“This is vitally important for the productivity, sustainability, and profitability of Australian farming,” said.

Mr Cossey said APVMA had made great strides in the years leading up to 2022, returning to a historically strong performance, reducing accumulated backlogs and improving assessment timeframes following the “disastrous performance in 2017”.

“Effective management, professional regulatory scientists and dedicated specialised staff at the APVMA had restored and maintained performance at or near 99pc processing within statutory timeframes since the September 2020 quarter.

“That is why this recent significant drop in performance is so concerning and a matter that the APVMA Board and interim management need to explain and address as a matter of urgency to maintain its standing as a world leading independent, technically proficient, and efficient regulator.”

Mr Cossey said the current APVMA Board was established in May 2022 by the Federal Government to supposedly improve governance, efficiency, and the strategic operations of the regulator.

This was despite industry and other key stakeholders raising concerns about the nature, structure and cost of the initiative.

“The costs of this board are set to be borne by industry and the Australian farming sector from next year, while simultaneously paying for the significant opportunity costs of delayed access to innovative plant science solutions which this most recent performance data highlights.

“The grains industry estimated that the disastrous performance of the regulator in 2017 cost Australian farmers in excess of $500 million in lost productivity due to delayed access to the vital and innovative crop protection products available to their international competitors.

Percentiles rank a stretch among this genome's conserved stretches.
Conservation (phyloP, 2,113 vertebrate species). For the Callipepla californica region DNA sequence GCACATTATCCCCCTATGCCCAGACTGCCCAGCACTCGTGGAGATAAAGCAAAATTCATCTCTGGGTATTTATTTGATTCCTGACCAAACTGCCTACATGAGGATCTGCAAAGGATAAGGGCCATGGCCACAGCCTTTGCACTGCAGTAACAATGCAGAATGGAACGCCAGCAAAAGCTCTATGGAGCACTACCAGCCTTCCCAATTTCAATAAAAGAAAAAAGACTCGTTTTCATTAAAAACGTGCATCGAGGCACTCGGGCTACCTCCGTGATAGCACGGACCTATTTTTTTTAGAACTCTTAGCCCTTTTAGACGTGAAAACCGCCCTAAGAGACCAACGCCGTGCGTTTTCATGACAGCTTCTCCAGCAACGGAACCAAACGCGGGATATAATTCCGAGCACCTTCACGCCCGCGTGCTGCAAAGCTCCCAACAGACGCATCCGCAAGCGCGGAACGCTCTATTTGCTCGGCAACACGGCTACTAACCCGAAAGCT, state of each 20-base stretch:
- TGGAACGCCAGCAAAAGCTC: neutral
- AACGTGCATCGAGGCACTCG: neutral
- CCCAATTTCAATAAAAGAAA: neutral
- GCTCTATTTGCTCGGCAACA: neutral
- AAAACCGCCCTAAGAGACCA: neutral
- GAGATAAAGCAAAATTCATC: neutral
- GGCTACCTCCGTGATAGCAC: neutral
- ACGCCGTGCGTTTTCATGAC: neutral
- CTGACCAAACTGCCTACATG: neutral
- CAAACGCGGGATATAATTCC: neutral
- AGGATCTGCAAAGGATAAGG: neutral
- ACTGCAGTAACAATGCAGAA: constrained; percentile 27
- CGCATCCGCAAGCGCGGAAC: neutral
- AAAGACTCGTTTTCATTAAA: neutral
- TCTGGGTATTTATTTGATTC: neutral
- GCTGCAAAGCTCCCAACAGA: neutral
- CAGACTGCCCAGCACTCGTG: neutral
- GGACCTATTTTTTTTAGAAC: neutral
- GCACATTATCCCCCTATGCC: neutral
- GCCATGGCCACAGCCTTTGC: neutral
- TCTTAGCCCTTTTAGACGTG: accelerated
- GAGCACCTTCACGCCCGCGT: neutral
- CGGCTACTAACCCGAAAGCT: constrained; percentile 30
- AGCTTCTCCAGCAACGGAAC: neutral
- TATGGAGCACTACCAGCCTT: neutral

Mr Cossey said CropLife Australia and its members remain committed to working with the APVMA and government to implement efficiency measures that improve the performance and maintain the integrity and community confidence in the system and deliver better outcomes for Australian growers.

GPA weighs in

In a statement released today, Victorian grower and Grain Producers Australia RD&E spokesperson Andrew Weidemann said GPA welcomed the Federal Government’s commitment to ensure the integrity of Australia’s agriculture and veterinary chemicals regulation system.

“Producers will and do inevitably wear the costs of any inefficiencies; either through cost-shifting or the opportunity cost of vitally important products not being approved for on-farm use,” Mr Weidemann said.

“That’s why GPA supports an independent regulator with a science-based and evidence-based approach to conducting product approvals and assessments in an efficient manner.”

He said within this reform process, the Federal Government can also consider a deeper underlying issue for the APVMA, outside of its location and accusations of pork barrelling.

That issue is that it “serves two masters”, but only one provides a source of funding.

“If the APVMA’s performance is measured against the need to ensure public health and environmental safety outcomes, as well as deliver commercial products to ensure farmers produce food that’s safe, sustainable and affordable, then a more equitable funding balance/source should also be considered,” Mr Weidemann said.

Source: Federal Government, CropLife Australia, GPA